Install and Configure Samba Server in Centos 7


Few days ago I was going for an overtime in office just to finish installing samba in a Centos 7 minimal for my working server. Two consecutive nights, samba didn’t install correctly after several tries. Third night came, I called a help from one of my bosses and wtf it was just a common mistake that I ignore that made the samba runs. Hahha! Poor me.

Samba is an open source, and free software suite that provides file and print services to the SMB/CIFS clients. It allows us to share files, folders, and printers between Linux server and Windows clients. Using Samba, we can setup a domain controller on Unix/Linux server, and integrate the Windows clients to the Domain controller.

Here’s a detailed step on how to setup a basic samba client in Centos 7 Server.

I used a two systems as describe below:

Samba Server:


Samba Client:



  1. Install Samba                       

Check for existing samba package installed in the server using the following commands:



If samba is installed, remove it using these commands:


After removing, install samba.



  1. Configuring fully accessed test share

 Let’s configure a fully accessed share for users. We will name it test_share. Anyone can read or write in this share.

Create a directory called ‘/samba/test_share’ and set full permission. You can name this share as per your liking.


Edit samba configuration file:

Tip: You can install midnight commander for a clear and easy way to view or edit files.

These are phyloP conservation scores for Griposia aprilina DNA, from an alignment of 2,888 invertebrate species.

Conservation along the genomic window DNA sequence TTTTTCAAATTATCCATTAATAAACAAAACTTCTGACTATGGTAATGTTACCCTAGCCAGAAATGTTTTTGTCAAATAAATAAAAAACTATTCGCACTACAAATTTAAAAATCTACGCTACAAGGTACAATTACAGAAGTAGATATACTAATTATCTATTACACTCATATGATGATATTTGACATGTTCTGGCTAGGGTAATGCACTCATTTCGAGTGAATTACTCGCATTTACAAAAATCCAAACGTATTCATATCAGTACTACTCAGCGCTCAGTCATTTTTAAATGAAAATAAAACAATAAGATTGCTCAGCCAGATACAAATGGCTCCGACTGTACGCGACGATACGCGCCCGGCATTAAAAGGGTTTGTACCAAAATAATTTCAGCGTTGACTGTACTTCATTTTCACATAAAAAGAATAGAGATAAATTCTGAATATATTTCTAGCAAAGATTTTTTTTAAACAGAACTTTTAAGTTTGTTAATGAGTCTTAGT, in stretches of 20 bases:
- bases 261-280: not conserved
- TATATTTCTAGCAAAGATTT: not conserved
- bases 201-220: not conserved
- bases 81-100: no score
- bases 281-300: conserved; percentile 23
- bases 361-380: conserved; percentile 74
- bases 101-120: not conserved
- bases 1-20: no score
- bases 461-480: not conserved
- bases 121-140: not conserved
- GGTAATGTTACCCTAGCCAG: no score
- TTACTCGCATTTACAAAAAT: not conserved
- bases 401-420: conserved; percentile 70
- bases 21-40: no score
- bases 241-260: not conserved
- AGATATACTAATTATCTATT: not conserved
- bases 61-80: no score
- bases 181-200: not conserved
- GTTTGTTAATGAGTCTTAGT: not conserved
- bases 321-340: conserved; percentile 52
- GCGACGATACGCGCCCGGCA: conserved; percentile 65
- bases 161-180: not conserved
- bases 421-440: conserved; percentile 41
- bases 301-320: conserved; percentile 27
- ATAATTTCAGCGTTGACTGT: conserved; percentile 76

Or simply use nano or vi command.



 Find the following directives and make the changes below:


  1. Start samba services




If all runs well, you’re good for the next step.

  1. Firewall Configuration

Allow Samba server default ports through firewall.


Restart firewall to apply the changes.


  1. Selinux Configuration

 Turn the samba_enable_home_dirs Boolean on if you want to share home directories via Samba.


If you create a new directory, such as a new top-level directory, label it with samba_share_t so that SELinux allows Samba to read and write to it. Do not label system directories, such as /etc/ and /home/, with samba_share_t, as such directories should already have an SELinux label.

If you don’t want to mess up with the SELinux, just disable it as shown below, and continue.

To disable SELinux, edit file at /etc/sysconfig/selinux


Set SELinux value to disabled.


Restart the server to take effect the changes.

  1. Test samba shares

Now, go to any windows client system. In this example, I am using Windows 10 system.

Press Ctrl + R. Enter the samba Server IP as shown below.


Now, you’ll be able to access the fully accessed samba shares.



Author: Jessica Apostol

Loves to discover and explore new things that lies beyond the universe. Geeky nerd.

Leave a Reply

Fill in your details below or click an icon to log in: Logo

You are commenting using your account. Log Out /  Change )

Google photo

You are commenting using your Google account. Log Out /  Change )

Twitter picture

You are commenting using your Twitter account. Log Out /  Change )

Facebook photo

You are commenting using your Facebook account. Log Out /  Change )

Connecting to %s

This site uses Akismet to reduce spam. Learn how your comment data is processed.